Scholars Dinner reaping success at Effortville Primary
Horace Fisher, Gleaner Writer
Three years ago, in 2011, Otis James, the founder of the James and Friends Education Programme, conceptualised and implemented a scholars dinner to motivate students attending Effortville Primary School in May Pen, Clarendon, to up the ante in their otherwise poor behaviour and academic performance.
Within the first year of implementation, the programme began to bear fruit with a marked improvement in passes at both the grade four and GSAT levels. The students' behaviour and overall attendance, which are key components of qualifying for the lavish dinner, also improved.
The year 2012 was a major turning point in all focus areas for the tough inner-city institution, and the qualifying standards were subsequently raised from an average of 60 per cent to 70 per cent. However, 140 students made the cut for the sumptuous end-of-year dinner, up from the less than 100 who qualified at the programme's inaugural roll-out.
This year, the programme's third anniversary, the bar was again raised to 80 per cent, and again the results have been simply phenomenal, with 180 students showing improvement, according to the school guidance counsellor, Christine Lewin.
"We sent up 47 students for this year's GSAT examination, and to their credit, given their background, they return extremely good results," declared Christine Lewin in a post-dinner interview with Rural Xpress.
"This (Scholar Dinner) is the best thing to happen to Effortville Primary. It has significantly changed the image of the school, and parents are more motivated to send their children to school here," the guidance counsellor said.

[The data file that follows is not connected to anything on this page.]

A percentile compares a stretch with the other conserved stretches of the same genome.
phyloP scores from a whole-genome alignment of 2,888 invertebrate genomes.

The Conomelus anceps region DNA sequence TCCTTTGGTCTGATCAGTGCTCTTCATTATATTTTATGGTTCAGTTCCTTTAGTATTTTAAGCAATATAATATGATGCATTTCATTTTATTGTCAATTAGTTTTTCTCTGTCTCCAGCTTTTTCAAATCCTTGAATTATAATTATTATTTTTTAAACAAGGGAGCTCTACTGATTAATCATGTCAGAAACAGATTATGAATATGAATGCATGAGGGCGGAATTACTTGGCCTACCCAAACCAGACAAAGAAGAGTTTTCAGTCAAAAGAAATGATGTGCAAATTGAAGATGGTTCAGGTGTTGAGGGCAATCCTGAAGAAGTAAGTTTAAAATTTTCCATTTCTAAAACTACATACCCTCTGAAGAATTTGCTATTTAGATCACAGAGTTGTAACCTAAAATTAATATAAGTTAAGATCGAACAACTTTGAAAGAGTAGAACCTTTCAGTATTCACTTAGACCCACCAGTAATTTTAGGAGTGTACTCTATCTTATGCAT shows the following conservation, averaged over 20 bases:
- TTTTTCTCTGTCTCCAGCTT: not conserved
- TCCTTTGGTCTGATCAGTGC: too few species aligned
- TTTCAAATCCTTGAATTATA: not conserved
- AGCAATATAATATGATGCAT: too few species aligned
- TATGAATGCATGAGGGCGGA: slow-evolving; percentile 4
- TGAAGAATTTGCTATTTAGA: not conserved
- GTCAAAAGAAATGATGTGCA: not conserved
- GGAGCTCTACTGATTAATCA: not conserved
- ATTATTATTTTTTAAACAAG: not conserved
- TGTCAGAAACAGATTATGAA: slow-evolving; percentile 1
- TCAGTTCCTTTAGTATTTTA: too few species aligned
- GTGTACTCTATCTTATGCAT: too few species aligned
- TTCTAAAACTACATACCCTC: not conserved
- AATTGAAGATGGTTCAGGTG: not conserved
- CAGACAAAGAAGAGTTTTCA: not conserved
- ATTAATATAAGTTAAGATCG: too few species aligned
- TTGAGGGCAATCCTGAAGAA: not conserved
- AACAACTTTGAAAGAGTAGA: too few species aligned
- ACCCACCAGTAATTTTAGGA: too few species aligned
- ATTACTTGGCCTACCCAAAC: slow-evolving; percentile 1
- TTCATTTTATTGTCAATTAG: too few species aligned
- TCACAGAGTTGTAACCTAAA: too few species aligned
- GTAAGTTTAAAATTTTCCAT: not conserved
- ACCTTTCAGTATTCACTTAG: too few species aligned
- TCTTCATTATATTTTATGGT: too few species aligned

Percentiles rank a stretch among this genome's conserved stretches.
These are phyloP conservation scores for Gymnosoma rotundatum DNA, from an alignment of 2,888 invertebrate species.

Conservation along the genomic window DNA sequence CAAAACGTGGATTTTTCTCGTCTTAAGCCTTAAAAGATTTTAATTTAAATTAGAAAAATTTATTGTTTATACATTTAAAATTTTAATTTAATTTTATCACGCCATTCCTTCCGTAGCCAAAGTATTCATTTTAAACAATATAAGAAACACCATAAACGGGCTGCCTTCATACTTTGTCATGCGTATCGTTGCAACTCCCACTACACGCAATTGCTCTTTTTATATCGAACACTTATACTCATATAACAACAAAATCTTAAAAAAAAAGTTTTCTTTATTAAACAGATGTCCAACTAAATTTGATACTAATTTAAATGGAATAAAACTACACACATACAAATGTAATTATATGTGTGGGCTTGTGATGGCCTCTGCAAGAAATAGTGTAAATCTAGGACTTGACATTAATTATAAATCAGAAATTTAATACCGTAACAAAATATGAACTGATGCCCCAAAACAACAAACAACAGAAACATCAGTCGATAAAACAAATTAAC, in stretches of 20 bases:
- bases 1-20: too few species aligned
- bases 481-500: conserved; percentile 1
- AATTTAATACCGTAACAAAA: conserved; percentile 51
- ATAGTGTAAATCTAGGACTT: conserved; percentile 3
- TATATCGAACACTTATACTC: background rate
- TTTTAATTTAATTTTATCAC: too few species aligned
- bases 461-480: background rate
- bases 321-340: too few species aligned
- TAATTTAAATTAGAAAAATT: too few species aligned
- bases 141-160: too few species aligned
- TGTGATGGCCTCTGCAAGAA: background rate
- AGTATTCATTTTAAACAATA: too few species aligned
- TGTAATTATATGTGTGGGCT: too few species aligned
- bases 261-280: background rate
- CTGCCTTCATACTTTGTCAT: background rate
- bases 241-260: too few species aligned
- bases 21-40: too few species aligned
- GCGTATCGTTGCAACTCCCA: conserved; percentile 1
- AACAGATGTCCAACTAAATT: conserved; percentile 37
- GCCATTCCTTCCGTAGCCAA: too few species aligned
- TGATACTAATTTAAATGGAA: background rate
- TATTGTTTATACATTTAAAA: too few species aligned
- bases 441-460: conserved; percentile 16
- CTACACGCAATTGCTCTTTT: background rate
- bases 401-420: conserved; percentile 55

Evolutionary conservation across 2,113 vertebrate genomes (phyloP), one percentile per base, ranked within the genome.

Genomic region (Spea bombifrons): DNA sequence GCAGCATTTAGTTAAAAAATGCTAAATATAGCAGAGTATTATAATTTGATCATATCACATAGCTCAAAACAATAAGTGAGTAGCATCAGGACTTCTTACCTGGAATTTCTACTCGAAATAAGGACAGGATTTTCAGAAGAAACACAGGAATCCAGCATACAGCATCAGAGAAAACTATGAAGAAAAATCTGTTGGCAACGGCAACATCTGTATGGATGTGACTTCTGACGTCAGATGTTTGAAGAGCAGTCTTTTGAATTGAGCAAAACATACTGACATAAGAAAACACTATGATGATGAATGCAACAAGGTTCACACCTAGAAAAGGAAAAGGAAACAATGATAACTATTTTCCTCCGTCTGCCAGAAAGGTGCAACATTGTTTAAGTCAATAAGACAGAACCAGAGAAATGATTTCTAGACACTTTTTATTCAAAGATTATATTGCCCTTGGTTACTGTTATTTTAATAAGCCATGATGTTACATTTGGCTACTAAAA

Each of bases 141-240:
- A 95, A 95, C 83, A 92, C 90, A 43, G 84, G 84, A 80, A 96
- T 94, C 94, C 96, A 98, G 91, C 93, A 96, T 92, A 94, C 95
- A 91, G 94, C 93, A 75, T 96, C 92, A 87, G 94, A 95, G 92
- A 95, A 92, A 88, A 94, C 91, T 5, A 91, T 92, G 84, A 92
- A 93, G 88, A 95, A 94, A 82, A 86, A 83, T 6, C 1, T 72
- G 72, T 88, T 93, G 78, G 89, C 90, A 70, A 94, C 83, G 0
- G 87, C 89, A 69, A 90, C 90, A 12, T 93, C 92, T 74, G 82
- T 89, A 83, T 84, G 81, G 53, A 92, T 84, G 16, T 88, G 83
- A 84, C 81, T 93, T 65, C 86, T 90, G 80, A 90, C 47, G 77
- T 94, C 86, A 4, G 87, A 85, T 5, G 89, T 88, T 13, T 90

Lewin said the successes of the dinner is manifesting itself not only in the quantity of the passes, but also in the quality of the grades with both head boy and girl heading to Glenmuir High, their first choice. There were a number of other students whose GSAT average was in the 90s.
Natalie Faulknor, science and social studies teacher at Effortville Primary, said the students used to have a challenge with the sciences, but have overcome that hurdle after the school instituted a pilot project in subject specialisation.
"We used to have some issues with the science. However, after implementing the subjects-specialisation initiative, the dinner, and, of course, our motivated teachers, we have turned that around significantly," Faulknor asserted.
Bankers, Garfield Morgan (Sagicor, May Pen), Marvia Evangelist-Roach (Victoria Mutual Building Society, May Pen) and other members of the Clarendon business community, in lauding the vision of James, the hard work of the teachers and students, said that James' initiative is a game changer in education and will have a far-reaching impact on the students' development.